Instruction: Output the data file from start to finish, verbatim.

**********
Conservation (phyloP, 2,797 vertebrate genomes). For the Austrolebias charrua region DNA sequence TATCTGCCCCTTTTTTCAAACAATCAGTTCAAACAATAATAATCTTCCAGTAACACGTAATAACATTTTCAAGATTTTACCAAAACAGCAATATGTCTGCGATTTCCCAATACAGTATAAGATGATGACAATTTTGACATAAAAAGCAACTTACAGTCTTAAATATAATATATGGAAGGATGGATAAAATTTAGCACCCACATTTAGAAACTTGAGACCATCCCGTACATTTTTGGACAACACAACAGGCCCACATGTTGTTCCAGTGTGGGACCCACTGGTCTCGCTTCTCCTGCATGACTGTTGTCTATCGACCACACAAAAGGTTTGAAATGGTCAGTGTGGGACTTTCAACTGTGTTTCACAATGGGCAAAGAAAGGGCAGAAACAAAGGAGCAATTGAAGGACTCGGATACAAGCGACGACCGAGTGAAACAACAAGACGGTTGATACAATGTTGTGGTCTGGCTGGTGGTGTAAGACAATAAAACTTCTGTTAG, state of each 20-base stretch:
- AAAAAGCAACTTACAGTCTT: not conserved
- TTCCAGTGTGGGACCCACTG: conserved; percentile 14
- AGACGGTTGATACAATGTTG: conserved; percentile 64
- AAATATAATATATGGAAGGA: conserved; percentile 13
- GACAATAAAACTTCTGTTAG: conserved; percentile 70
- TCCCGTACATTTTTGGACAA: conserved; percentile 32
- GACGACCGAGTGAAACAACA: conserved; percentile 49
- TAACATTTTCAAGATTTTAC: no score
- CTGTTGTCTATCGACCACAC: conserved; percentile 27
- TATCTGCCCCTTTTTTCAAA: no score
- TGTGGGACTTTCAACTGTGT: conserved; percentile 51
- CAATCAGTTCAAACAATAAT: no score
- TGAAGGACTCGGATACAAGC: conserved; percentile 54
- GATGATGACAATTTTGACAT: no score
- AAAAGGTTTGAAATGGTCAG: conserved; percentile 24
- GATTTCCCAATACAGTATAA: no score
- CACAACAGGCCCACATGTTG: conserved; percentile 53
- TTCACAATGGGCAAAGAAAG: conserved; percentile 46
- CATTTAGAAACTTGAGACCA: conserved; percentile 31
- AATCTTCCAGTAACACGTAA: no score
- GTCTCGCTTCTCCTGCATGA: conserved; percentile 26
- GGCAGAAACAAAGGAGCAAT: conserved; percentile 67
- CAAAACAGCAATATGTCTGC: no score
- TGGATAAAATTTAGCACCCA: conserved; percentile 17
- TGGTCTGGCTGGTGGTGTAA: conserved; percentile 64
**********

Conservation (phyloP, 2,797 vertebrate genomes). For the Austrolebias charrua region DNA sequence TATCTGCCCCTTTTTTCAAACAATCAGTTCAAACAATAATAATCTTCCAGTAACACGTAATAACATTTTCAAGATTTTACCAAAACAGCAATATGTCTGCGATTTCCCAATACAGTATAAGATGATGACAATTTTGACATAAAAAGCAACTTACAGTCTTAAATATAATATATGGAAGGATGGATAAAATTTAGCACCCACATTTAGAAACTTGAGACCATCCCGTACATTTTTGGACAACACAACAGGCCCACATGTTGTTCCAGTGTGGGACCCACTGGTCTCGCTTCTCCTGCATGACTGTTGTCTATCGACCACACAAAAGGTTTGAAATGGTCAGTGTGGGACTTTCAACTGTGTTTCACAATGGGCAAAGAAAGGGCAGAAACAAAGGAGCAATTGAAGGACTCGGATACAAGCGACGACCGAGTGAAACAACAAGACGGTTGATACAATGTTGTGGTCTGGCTGGTGGTGTAAGACAATAAAACTTCTGTTAG, state of each 20-base stretch:
- AAAAAGCAACTTACAGTCTT: not conserved
- TTCCAGTGTGGGACCCACTG: conserved; percentile 14
- AGACGGTTGATACAATGTTG: conserved; percentile 64
- AAATATAATATATGGAAGGA: conserved; percentile 13
- GACAATAAAACTTCTGTTAG: conserved; percentile 70
- TCCCGTACATTTTTGGACAA: conserved; percentile 32
- GACGACCGAGTGAAACAACA: conserved; percentile 49
- TAACATTTTCAAGATTTTAC: no score
- CTGTTGTCTATCGACCACAC: conserved; percentile 27
- TATCTGCCCCTTTTTTCAAA: no score
- TGTGGGACTTTCAACTGTGT: conserved; percentile 51
- CAATCAGTTCAAACAATAAT: no score
- TGAAGGACTCGGATACAAGC: conserved; percentile 54
- GATGATGACAATTTTGACAT: no score
- AAAAGGTTTGAAATGGTCAG: conserved; percentile 24
- GATTTCCCAATACAGTATAA: no score
- CACAACAGGCCCACATGTTG: conserved; percentile 53
- TTCACAATGGGCAAAGAAAG: conserved; percentile 46
- CATTTAGAAACTTGAGACCA: conserved; percentile 31
- AATCTTCCAGTAACACGTAA: no score
- GTCTCGCTTCTCCTGCATGA: conserved; percentile 26
- GGCAGAAACAAAGGAGCAAT: conserved; percentile 67
- CAAAACAGCAATATGTCTGC: no score
- TGGATAAAATTTAGCACCCA: conserved; percentile 17
- TGGTCTGGCTGGTGGTGTAA: conserved; percentile 64